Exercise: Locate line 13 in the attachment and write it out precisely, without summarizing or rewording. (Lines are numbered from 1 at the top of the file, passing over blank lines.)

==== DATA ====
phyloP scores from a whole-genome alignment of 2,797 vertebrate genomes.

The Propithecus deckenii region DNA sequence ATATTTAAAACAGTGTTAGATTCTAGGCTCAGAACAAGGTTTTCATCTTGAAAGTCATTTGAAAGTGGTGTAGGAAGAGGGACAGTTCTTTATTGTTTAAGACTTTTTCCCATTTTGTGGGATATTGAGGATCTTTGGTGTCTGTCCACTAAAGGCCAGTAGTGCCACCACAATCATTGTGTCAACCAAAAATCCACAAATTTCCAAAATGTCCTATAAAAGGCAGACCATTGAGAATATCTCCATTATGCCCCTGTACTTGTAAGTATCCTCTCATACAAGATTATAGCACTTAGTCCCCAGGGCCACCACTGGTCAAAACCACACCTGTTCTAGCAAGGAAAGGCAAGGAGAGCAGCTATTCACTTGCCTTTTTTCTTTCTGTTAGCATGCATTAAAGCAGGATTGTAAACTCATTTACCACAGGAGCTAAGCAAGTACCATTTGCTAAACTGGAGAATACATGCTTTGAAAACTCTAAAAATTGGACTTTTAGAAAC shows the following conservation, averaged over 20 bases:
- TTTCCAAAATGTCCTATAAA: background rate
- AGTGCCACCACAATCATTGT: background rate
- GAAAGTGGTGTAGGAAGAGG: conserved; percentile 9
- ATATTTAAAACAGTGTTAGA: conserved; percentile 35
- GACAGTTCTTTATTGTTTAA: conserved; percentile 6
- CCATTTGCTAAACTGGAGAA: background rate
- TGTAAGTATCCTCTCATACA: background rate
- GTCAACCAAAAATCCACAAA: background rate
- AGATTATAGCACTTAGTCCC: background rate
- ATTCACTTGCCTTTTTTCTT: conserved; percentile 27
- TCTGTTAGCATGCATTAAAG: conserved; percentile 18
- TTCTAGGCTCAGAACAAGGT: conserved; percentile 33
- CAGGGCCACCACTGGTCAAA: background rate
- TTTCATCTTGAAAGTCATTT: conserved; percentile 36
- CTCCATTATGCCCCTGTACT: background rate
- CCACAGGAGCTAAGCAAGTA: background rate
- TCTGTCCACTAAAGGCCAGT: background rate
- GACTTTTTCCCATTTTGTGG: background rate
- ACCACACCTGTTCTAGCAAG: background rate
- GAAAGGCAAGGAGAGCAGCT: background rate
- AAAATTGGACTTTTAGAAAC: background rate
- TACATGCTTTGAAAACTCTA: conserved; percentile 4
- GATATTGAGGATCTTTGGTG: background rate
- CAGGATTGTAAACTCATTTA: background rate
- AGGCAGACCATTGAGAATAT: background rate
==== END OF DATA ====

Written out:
- TCTGTTAGCATGCATTAAAG: conserved; percentile 18